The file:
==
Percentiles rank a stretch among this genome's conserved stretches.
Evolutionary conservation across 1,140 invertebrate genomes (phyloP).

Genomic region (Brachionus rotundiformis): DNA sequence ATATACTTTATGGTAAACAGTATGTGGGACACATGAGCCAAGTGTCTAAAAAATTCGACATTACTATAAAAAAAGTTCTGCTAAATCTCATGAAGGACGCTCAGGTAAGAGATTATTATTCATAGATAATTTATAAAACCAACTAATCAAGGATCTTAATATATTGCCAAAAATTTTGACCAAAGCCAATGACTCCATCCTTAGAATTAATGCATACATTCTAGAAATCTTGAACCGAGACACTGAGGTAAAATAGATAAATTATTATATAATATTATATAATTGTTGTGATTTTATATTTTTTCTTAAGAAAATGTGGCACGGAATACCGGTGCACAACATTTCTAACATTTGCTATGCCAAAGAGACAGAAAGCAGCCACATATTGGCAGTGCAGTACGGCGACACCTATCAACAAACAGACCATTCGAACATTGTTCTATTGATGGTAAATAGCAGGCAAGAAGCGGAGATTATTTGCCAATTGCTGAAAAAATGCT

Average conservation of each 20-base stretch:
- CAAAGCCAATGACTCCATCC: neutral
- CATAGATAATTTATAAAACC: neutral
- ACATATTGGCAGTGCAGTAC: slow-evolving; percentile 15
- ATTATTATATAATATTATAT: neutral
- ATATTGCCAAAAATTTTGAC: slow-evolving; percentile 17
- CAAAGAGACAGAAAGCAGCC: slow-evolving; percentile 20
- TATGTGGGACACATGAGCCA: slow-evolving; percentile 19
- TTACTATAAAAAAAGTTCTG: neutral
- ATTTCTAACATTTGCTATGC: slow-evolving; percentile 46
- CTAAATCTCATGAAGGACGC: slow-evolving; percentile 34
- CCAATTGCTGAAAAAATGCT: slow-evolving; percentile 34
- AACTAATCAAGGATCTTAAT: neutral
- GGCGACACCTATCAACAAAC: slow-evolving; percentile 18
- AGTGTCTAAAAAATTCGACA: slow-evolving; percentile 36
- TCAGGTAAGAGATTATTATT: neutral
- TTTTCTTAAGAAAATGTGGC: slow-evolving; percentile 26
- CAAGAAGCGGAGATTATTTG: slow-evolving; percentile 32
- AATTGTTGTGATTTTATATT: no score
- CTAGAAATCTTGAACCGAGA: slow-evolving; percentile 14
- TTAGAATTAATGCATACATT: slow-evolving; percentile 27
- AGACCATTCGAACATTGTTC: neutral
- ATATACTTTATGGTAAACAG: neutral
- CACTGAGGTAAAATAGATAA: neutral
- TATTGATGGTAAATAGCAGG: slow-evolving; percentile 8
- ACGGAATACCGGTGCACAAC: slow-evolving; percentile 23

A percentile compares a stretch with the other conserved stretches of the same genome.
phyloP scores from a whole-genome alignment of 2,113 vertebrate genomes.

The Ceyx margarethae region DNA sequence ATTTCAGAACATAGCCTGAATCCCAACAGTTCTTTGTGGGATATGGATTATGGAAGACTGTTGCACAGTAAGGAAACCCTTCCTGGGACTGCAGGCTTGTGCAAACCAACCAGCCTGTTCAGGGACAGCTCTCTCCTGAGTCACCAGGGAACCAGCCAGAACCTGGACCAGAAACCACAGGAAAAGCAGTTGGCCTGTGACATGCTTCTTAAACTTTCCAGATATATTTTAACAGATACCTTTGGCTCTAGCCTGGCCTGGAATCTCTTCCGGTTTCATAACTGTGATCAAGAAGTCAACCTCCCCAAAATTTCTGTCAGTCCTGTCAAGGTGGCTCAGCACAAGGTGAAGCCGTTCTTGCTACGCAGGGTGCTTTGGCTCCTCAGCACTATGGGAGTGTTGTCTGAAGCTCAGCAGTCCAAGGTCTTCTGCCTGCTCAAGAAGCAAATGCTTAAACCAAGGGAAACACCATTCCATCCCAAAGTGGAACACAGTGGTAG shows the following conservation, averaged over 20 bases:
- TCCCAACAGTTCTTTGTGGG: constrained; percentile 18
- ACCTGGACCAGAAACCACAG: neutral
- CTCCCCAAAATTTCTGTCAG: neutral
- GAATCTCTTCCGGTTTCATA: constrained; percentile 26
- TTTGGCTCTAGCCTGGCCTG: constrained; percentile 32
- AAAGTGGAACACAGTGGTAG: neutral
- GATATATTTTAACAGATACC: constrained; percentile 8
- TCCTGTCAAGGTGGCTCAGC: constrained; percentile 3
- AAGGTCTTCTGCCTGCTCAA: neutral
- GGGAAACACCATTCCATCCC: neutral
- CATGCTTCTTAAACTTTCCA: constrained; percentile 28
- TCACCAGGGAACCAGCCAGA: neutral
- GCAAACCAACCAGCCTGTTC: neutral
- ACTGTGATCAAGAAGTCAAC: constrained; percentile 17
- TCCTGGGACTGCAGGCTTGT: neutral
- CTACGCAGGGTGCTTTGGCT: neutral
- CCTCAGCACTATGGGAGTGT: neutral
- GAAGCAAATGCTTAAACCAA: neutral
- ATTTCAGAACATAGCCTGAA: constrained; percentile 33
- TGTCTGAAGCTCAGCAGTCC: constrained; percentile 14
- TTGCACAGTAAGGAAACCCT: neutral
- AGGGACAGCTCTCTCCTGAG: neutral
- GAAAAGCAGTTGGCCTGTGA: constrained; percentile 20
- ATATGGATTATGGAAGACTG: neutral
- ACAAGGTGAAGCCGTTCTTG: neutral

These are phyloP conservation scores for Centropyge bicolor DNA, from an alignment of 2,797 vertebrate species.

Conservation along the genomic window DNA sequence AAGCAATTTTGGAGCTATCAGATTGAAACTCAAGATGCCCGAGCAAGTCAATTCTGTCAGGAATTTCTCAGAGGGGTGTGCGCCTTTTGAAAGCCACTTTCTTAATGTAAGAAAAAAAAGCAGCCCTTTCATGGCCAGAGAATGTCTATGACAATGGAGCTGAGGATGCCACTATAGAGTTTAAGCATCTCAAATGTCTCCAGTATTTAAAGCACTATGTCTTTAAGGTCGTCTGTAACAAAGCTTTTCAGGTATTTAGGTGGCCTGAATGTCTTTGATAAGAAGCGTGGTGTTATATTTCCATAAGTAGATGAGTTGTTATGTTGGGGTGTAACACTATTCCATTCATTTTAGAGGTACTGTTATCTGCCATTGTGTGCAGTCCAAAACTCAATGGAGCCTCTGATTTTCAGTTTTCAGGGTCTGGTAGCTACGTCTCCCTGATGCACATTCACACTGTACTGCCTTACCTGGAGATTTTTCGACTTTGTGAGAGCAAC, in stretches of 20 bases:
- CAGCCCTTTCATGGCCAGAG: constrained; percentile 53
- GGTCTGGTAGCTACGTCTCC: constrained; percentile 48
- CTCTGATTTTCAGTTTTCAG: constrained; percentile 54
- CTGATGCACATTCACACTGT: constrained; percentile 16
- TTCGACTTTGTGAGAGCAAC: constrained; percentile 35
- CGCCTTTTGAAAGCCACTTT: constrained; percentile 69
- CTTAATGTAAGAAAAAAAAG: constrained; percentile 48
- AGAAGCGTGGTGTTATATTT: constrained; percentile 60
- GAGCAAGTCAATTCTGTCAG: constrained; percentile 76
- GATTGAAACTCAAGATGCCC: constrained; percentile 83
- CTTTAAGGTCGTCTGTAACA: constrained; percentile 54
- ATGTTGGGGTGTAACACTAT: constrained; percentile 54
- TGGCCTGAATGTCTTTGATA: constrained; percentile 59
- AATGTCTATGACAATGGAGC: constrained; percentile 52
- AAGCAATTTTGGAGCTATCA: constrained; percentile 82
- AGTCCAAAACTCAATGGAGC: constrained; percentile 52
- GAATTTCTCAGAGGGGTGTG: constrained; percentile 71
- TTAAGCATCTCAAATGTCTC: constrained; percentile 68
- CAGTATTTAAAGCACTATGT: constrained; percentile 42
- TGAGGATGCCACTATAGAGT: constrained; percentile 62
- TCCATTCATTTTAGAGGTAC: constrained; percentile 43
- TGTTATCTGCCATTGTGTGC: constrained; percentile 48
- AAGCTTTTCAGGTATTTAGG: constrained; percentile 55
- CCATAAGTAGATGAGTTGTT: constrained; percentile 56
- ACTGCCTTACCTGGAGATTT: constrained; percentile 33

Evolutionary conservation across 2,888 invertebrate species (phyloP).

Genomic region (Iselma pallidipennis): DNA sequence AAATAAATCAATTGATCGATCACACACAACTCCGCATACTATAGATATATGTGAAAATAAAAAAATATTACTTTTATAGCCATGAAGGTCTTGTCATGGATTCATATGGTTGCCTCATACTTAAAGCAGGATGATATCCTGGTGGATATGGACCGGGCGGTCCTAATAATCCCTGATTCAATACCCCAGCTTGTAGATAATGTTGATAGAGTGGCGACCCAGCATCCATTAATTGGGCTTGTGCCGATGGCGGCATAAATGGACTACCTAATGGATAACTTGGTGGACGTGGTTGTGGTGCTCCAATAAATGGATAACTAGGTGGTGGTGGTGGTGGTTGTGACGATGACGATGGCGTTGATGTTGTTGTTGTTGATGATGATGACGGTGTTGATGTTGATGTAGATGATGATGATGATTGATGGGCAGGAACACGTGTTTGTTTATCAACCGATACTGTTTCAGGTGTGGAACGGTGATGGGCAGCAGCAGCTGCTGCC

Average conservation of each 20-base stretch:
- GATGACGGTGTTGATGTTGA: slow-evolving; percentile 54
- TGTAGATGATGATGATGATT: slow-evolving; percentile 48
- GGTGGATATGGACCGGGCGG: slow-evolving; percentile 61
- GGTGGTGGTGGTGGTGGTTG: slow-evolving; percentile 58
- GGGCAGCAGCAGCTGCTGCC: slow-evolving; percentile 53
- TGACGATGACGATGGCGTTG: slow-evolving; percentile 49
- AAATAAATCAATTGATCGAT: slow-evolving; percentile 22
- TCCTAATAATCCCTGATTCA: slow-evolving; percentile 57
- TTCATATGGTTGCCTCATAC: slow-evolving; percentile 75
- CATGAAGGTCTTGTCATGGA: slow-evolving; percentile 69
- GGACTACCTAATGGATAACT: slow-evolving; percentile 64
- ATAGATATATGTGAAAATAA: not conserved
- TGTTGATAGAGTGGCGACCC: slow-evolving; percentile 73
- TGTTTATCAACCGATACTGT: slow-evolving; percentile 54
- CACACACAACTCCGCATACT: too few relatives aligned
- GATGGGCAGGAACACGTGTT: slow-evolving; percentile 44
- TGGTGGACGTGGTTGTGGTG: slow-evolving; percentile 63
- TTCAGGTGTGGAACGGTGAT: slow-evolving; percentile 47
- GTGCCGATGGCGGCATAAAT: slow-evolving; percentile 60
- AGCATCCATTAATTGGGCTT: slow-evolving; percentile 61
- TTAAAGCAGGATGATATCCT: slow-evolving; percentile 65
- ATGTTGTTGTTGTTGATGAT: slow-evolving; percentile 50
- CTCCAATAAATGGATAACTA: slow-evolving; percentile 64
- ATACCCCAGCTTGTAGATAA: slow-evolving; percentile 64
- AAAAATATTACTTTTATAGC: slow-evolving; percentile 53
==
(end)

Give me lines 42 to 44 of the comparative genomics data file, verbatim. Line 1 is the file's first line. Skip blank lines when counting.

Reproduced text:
- GGGAAACACCATTCCATCCC: neutral
- CATGCTTCTTAAACTTTCCA: constrained; percentile 28
- TCACCAGGGAACCAGCCAGA: neutral